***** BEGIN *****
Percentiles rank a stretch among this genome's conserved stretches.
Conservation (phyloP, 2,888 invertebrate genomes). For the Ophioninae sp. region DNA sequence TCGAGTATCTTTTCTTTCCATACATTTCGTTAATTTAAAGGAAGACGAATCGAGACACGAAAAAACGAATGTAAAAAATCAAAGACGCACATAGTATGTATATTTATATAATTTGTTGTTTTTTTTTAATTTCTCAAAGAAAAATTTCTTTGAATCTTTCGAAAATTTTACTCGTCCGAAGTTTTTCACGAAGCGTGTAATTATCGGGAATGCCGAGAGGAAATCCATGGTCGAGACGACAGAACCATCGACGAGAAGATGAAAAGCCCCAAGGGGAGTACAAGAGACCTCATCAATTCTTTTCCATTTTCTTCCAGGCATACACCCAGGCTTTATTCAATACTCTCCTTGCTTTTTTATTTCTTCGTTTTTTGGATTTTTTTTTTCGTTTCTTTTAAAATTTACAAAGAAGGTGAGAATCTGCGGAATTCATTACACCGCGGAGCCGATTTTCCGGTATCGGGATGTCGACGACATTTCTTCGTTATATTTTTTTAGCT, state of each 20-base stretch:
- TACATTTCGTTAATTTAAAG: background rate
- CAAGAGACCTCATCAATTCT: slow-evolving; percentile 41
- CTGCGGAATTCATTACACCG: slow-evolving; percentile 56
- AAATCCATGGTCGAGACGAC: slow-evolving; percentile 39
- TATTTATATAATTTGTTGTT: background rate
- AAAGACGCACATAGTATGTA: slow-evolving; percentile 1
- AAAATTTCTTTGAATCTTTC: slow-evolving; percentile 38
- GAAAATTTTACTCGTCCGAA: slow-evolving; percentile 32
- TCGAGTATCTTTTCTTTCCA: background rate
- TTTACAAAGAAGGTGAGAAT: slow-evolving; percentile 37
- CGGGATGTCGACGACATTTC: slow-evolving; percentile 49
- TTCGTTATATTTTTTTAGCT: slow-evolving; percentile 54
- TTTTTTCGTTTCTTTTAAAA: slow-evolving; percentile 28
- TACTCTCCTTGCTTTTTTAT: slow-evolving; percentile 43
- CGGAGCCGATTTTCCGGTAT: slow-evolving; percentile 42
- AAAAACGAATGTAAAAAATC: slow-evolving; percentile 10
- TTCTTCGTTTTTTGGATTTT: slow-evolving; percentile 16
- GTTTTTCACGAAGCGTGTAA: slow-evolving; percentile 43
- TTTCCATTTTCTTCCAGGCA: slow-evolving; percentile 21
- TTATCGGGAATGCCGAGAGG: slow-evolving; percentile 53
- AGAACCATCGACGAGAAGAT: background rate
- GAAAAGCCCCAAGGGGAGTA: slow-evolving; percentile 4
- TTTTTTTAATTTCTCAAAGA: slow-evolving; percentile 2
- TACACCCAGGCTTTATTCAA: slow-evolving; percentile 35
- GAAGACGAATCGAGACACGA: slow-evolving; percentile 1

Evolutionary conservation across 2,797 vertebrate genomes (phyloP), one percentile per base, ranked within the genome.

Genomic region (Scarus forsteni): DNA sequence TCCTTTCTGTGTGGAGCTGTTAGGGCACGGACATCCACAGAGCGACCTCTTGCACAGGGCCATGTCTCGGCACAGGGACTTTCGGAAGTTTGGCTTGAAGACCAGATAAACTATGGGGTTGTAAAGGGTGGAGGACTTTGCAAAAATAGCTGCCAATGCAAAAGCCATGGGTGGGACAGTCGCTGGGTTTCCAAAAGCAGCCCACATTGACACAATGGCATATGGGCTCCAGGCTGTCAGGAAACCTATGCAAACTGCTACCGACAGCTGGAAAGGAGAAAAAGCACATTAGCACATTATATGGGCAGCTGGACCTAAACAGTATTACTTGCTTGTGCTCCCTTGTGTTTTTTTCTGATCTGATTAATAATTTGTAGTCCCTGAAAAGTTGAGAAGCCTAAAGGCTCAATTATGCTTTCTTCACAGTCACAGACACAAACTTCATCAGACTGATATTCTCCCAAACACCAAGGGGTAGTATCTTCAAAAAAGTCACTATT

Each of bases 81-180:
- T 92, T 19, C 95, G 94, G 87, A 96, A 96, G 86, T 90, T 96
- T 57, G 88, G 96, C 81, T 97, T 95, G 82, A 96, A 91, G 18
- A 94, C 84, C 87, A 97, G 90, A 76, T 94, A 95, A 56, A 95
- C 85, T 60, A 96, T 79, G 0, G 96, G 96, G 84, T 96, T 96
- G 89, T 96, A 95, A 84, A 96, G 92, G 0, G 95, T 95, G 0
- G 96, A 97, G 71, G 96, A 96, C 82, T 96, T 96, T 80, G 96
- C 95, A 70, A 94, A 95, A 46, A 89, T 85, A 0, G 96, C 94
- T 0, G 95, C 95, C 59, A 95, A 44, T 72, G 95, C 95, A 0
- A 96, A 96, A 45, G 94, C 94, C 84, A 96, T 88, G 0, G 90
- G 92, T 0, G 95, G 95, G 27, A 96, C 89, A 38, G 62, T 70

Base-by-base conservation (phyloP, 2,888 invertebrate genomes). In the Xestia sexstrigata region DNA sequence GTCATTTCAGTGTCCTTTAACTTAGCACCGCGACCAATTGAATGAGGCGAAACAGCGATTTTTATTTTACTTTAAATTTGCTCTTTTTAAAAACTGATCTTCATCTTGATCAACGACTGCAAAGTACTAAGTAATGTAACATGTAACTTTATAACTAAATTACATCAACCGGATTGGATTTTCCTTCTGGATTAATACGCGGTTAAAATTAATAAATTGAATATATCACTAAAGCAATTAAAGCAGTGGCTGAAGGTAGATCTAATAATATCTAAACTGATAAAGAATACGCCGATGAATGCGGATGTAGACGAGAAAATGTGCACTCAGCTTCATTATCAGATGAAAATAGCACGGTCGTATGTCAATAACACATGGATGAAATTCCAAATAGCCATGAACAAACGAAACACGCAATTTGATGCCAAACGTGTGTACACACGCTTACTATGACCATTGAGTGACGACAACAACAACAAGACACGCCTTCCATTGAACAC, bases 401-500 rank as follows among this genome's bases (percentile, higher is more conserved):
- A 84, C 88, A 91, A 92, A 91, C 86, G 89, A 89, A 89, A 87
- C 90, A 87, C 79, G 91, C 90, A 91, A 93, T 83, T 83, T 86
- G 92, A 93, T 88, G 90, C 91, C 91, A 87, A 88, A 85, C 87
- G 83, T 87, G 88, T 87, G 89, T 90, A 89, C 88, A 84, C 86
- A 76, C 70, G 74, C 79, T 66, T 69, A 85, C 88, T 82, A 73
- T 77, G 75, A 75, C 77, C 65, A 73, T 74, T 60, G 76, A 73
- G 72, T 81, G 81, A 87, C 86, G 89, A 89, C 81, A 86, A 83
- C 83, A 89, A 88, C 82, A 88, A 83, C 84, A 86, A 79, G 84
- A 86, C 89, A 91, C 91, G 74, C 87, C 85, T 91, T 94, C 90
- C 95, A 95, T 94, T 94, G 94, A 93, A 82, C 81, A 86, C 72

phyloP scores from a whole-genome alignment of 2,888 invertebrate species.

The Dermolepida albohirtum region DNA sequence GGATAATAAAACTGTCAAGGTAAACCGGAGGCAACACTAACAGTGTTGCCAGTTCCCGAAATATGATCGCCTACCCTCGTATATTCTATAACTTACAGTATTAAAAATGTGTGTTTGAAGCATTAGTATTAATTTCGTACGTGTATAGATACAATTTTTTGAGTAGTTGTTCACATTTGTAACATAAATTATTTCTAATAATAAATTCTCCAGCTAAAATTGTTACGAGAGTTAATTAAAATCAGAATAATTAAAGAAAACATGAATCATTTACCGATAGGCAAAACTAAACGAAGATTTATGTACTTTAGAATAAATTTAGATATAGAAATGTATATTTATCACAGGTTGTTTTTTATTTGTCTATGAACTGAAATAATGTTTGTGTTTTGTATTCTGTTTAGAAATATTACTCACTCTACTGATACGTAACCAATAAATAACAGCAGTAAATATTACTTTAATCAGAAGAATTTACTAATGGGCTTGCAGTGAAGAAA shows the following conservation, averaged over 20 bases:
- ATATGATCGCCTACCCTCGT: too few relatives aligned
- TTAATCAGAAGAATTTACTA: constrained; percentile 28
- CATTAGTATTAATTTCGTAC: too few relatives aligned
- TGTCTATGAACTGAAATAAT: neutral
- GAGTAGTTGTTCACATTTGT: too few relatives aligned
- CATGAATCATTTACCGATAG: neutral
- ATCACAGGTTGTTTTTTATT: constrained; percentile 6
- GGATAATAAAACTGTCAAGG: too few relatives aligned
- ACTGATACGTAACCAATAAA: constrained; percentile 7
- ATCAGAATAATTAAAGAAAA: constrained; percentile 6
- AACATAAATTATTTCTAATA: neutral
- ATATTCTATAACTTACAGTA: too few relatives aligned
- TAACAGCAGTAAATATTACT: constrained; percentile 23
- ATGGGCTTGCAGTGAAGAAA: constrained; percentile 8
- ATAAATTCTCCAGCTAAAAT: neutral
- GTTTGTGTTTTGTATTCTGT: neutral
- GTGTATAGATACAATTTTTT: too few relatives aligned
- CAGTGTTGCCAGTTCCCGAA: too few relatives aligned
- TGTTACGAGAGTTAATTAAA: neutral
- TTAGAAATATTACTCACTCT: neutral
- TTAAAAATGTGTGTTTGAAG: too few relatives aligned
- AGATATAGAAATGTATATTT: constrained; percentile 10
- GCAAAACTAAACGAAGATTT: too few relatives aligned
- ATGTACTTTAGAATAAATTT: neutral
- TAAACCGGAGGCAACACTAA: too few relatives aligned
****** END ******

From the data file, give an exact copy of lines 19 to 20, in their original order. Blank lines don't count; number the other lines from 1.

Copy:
- TTCTTCGTTTTTTGGATTTT: slow-evolving; percentile 16
- GTTTTTCACGAAGCGTGTAA: slow-evolving; percentile 43